If the properties of materials can be reliably predicted before they are made, then the process of developing new products for a huge range of industries can be streamlined and accelerated. Unfortunately, the relevant data is often too ambiguous for conventional human interpretation. But increasingly, AI is enabling scientists and engineers to make sense of data that is indecipherable by human researchers alone.
For example, the research was described in the journal Advanced Intelligent Systems. Connecting spectral data to the properties of a material such as electron conductivity, density, stability and optical characteristics — has remained prohibitively ambiguous. However, the Tokyo team used machine learning to reveal information hidden in the spectra of 22,155 organic molecules. The spectra of the molecules and related descriptors were then input into the system. The descriptors are features that can be directly measured in experiments and can therefore be determined with high sensitivity and resolution.
This method is highly beneficial for materials development because it has the potential to reveal where, when, and how certain material properties arise. A model created from the spectra alone was able to successfully predict what are known as intensive properties. However, it was unable to predict extensive properties, which are dependent on the molecular size. Therefore, to improve the prediction, the new model was constructed by including the ratios of three elements in relation to carbon (which is present in all organic molecules) as extra parameters to allow extensive properties such as the molecular weight to be correctly predicted.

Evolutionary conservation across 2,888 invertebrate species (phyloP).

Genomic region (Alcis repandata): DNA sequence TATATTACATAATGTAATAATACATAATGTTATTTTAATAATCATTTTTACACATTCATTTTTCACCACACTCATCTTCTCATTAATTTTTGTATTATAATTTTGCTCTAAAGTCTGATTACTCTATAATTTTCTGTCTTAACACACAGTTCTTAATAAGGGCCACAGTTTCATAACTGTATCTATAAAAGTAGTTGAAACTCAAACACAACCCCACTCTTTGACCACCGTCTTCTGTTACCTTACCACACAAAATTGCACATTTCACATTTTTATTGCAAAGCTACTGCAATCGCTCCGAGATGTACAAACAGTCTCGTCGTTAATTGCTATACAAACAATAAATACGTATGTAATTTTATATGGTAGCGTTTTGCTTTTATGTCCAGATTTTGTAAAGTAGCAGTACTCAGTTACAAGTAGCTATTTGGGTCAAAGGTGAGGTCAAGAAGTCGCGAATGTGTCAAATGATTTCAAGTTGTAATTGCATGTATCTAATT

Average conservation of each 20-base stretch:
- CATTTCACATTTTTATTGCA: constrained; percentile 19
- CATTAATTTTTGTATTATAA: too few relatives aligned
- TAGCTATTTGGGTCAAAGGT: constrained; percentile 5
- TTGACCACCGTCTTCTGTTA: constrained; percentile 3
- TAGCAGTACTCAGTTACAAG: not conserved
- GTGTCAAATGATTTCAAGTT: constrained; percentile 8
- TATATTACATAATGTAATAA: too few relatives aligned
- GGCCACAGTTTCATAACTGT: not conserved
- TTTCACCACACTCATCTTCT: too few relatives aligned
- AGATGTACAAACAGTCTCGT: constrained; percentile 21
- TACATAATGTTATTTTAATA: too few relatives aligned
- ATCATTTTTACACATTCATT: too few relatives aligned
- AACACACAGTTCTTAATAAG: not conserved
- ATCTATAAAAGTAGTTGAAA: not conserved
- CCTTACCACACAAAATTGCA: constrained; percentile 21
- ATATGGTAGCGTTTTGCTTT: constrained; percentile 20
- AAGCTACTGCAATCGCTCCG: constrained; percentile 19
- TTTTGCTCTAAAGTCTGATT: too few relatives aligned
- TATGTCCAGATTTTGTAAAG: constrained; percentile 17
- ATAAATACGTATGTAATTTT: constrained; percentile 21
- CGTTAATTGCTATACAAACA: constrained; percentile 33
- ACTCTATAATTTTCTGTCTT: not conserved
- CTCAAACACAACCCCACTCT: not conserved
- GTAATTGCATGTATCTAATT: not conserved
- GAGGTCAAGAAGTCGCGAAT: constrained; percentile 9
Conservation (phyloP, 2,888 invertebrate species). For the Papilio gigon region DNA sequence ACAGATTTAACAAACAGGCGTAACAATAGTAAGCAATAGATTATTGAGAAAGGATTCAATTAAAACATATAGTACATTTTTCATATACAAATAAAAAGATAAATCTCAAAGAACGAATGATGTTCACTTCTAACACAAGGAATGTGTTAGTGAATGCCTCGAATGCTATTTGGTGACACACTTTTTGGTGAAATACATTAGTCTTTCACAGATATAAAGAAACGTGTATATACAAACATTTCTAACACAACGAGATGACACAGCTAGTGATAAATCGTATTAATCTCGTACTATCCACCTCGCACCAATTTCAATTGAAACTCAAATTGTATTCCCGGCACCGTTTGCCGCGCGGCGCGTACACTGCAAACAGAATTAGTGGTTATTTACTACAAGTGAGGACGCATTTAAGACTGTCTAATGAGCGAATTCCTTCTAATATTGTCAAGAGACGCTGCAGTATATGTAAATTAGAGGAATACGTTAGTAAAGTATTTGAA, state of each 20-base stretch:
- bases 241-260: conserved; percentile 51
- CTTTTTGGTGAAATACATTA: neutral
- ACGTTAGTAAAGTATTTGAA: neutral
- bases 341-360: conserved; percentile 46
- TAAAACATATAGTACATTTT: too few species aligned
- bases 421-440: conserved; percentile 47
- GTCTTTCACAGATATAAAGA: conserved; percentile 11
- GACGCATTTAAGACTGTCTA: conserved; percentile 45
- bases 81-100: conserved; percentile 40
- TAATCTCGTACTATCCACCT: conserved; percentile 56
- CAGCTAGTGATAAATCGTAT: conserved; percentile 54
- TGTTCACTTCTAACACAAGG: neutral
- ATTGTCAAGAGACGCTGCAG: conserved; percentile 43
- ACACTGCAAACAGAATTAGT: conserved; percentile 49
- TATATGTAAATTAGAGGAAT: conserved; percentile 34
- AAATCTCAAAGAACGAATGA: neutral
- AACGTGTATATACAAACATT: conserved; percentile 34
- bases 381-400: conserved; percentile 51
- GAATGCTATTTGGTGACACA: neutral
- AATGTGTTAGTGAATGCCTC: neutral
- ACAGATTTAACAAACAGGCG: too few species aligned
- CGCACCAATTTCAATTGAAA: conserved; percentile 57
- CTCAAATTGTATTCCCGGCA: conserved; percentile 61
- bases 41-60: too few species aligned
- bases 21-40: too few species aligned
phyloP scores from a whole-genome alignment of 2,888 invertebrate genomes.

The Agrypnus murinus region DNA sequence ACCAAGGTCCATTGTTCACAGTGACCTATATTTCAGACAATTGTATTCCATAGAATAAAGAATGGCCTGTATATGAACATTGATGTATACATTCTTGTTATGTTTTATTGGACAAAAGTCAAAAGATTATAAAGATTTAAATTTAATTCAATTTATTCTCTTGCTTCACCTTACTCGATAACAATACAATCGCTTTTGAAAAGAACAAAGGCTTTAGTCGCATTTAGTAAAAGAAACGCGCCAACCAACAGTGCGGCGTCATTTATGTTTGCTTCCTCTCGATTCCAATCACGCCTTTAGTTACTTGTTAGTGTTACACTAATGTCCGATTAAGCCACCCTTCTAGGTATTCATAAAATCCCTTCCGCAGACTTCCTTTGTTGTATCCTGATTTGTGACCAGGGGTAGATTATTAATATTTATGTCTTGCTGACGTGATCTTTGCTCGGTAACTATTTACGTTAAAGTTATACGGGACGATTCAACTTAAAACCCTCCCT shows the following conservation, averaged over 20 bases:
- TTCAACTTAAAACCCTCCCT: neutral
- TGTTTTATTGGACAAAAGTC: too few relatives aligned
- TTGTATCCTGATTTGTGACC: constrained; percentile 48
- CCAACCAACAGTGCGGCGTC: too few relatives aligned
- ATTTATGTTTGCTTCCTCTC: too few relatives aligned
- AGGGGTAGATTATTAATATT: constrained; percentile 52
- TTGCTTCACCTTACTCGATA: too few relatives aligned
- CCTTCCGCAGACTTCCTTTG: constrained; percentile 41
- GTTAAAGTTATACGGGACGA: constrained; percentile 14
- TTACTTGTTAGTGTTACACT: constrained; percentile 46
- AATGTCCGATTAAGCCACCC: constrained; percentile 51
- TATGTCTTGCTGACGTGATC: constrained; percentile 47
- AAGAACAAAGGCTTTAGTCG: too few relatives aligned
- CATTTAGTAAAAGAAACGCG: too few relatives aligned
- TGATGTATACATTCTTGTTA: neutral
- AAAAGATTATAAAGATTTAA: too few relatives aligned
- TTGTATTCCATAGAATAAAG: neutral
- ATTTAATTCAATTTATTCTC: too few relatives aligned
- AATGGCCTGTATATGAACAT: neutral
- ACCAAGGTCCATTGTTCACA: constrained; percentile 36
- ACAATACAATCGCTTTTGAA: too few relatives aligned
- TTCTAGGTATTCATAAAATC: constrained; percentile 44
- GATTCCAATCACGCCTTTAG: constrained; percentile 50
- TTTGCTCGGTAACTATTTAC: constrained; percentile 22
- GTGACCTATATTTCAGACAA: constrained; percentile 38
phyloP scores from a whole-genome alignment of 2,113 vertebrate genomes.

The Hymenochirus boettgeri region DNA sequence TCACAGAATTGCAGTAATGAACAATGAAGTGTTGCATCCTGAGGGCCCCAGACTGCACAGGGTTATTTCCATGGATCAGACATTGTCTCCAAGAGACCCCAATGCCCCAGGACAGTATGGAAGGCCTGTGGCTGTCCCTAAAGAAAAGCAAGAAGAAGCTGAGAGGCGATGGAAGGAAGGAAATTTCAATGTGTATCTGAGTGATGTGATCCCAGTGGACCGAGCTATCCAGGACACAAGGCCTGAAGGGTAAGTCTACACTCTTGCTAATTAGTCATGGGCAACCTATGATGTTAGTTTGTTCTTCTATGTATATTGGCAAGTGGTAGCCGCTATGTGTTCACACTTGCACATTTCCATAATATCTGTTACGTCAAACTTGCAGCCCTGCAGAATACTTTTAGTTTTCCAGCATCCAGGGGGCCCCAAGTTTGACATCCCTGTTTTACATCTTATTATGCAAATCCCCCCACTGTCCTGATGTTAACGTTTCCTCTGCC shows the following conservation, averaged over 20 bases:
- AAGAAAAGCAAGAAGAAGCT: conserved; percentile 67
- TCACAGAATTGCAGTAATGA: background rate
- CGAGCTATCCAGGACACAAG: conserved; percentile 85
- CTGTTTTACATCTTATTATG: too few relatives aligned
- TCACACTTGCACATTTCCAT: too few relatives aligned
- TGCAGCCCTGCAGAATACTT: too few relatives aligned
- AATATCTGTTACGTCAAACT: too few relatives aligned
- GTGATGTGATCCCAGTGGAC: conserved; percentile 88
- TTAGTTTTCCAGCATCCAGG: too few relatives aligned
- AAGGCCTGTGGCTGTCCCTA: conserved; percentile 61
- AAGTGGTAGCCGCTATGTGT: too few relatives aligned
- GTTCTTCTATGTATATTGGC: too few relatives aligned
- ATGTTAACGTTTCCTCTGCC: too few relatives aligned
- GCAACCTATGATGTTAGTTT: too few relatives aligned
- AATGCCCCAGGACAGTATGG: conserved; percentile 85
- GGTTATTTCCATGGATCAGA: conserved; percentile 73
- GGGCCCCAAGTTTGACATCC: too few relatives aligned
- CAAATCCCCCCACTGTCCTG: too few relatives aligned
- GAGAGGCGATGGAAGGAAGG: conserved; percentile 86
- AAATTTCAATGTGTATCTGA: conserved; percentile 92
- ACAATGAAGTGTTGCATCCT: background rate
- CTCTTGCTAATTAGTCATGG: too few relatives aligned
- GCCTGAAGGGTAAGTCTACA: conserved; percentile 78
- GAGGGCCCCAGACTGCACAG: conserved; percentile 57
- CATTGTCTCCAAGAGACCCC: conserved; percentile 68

This machine learning treatment of core-loss spectra provides accurate predictions of extensive material properties, such as internal energy and molecular weight. The link between core-loss spectra and these extensive properties has previously never been made; however, artificial intelligence was able to unveil the hidden connections. Going forward, this approach might also be applied to predict the properties of new materials and functions. The researchers believe that this model will become a very useful tool for the high-throughput development of materials in a wide range of industries.